THROUGH THE LENS: Lilly Hiatt, Will Sexton, and More Outstanding Upcoming Roots Music Releases
Will Sexton at The Basement, Nashville - Photo by Amos Perrine
These five upcoming releases have some things in common: They may have different beginnings, different sets of boundaries they are expanding, and different levels of notoriety among ND readers, but all of them are rich and vibrant examples of the independent state of roots music 2020. They also defy easy categorization and straightforward descriptions. In toto, it’s a good thing. That said, I’m jumping in the deep end.
Will Sexton – Don’t Walk the Darkness (March 6)
It’s always with some trepidation when you hear the news that a favorite musician who’s made his reputation by being an extraordinary accompanist puts himself out front, solo, the center of attention. However, if you have listened to and seen Texas-native Sexton as often as I have, you’ll also know that his musical immersions, as wide and deep as they already were, became even richer with his 2013 move to Memphis.
Instead of demurring with something laid-back (akin to his notable work with Amy LaVere and Charlie Faye), here Sexton relies more on his previous solo work, his history with Roky Erickson and Stevie Ray Vaughn, and most recently leading the house band at Memphis’ Delta-Sonic Sound studio. Working with longtime friends The Iguanas and others, such as underrated soul singer Susan Marshall, this is evident from the get-go with rollicking, horn-driven, dynamic “Temptation’s Calling” that’d make any Memphis native envious.
I know I mentioned Memphis several times; it’s because that city’s hold on music, and those who create it, cannot be underestimated. Sexton has quite successfully mixed his roots with those of his new hometown and concocted a brew that’s as intoxicating as it refreshing. This album is stellar in all respects, and it’s one that keeps getting richer upon repeated listenings.
Maya de Vitry – How To Break A Fall (March 13)
I found de Vitry’s first solo album somewhat unfocused, perhaps a bit rushed, as if she was attempting to get back on her feet too quickly after a knockdown. Perhaps that take was more prescient than I knew because, in the press release announcing this album, de Vitry said that it is “about losing your balance, and landing without breaking yourself or breaking your spirit … about how to get on your feet, how to move, and how to keep trusting yourself to take another step.”
Metaphors aside, and as much as I liked The Stray Birds, those previous efforts appear to be warmups for this intelligent, emotionally mature work that seems to glide, sure-footed, over slippery shores. Folk Alley previewed the album’s “Better and Better,” which pretty much defines the album. Highly recommended.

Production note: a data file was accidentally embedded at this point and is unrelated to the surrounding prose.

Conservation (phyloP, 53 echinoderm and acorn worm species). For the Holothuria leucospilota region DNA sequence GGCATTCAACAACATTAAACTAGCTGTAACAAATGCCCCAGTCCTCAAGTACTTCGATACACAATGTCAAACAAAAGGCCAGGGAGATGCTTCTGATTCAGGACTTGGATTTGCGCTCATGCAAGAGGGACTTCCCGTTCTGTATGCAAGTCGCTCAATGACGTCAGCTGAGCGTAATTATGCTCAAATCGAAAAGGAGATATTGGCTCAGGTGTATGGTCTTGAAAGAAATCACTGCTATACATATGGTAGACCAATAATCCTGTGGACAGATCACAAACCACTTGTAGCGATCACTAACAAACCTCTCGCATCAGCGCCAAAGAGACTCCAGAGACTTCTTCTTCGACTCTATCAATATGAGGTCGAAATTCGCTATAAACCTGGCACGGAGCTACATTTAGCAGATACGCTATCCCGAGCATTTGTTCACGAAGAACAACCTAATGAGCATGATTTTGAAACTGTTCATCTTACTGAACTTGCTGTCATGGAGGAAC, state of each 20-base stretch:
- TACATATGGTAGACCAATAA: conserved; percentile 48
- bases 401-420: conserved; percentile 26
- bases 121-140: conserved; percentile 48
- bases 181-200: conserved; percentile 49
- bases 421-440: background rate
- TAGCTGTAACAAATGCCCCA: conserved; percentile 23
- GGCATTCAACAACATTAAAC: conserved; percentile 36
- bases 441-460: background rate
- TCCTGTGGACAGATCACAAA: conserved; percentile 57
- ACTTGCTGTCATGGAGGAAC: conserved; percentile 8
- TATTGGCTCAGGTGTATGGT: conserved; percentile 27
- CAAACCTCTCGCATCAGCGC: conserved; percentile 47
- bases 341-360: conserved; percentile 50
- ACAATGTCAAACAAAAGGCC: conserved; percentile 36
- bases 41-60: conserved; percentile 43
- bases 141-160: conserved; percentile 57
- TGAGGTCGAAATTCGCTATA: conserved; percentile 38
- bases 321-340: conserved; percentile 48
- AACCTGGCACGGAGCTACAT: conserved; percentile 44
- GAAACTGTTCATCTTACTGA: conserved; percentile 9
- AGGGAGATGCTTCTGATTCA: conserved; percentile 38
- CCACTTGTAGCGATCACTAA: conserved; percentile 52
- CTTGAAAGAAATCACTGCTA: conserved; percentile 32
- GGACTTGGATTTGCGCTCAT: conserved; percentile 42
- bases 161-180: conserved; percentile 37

Lilly Hiatt – Walking Proof (March 27)
One of my favorite Phil Ochs songs has this refrain: “I’m sure it wouldn’t interest anybody / Outside of a small circle of friends.” Having seen Hiatt numerous times in a variety of settings with a wide selection of musical friends, she feels like a talent who’s grown more quickly than her circle of admirers. While her previous album, Trinity Lane, won over even the most reticent of critics, this one hits the sweet spot: She’s gained the strength (belief in herself?) to let her vulnerable country side emerge from what’s been her hallmark gangly, rough rock-driven exterior. I can’t wait to hear her perform these new songs live as Walking Proof is easily my fave Hiatt record.
Western Centuries – Call The Captain (April 3)
While the band initially met through bluegrass, old-time, and early country music, and their three songwriters (Jim Miller of Donna the Buffalo, Cahalen Morrison of Eli West, and Ethan Lawton with Zoe Muth) already had substantial careers, with each record the they have stretched their respective roots and developed a sound that you won’t mistake for anyone else’s. But with incessant pedal steel and fiddle mixed with a Hammond B3, there is a distinct country and western feel to it all.
I can only describe it as pulsating, tugging and swinging all at once. Billboard premiered the appealing “Heart Broke Syndrome” featuring Jim Lauderdale. However, I prefer the darker “Barcelona Lighthouse” with the denouement: “Here’s my love, now smash it on down / Give me yours and I’ll dig the deepest hole /Down in the deepest ground.” Mixing introspective songs with danceable, upbeat ones, Call the Captain will have you feeling that ebb and flow that’ll keep you up past your bedtime.
The Claudettes – High Times In The Dark (April 3)
This Chicago band’s most recent recording is both the most intriguing and the most difficult to describe of this bunch. Johnny Iguana’s incessant, hard-driving New Orleans-inspired piano anchors a wall-of-sound approach that one could call “garage cabaret.” Berit Ulseth’s vocals sometimes simmer, sometimes soar, marking this as an ambitious, elegant record, the likes of which are in short supply. With Iguana also serving as songwriter, like Thomas Lauderdale’s Pink Martini, it is also large in scale, but significantly smaller in size, merely a quartet. But what these four have done is no small feat.
American Songwriter premiered the album’s first track, “Bad Babe, Losin’ Touch” here. If that doesn’t grab you, then I don’t know what will. However, they also switch gears with ease. For example, my faves include the stop-go, slippery “Most Accidents Happen” and the sublime, Stephen Sondheim-like ballad “The Sun Will Fool You” that closes the record. These three songs typify an album that ranges from the likes of Allen Toussaint to Julie London backed by a 1960s hot-rod band.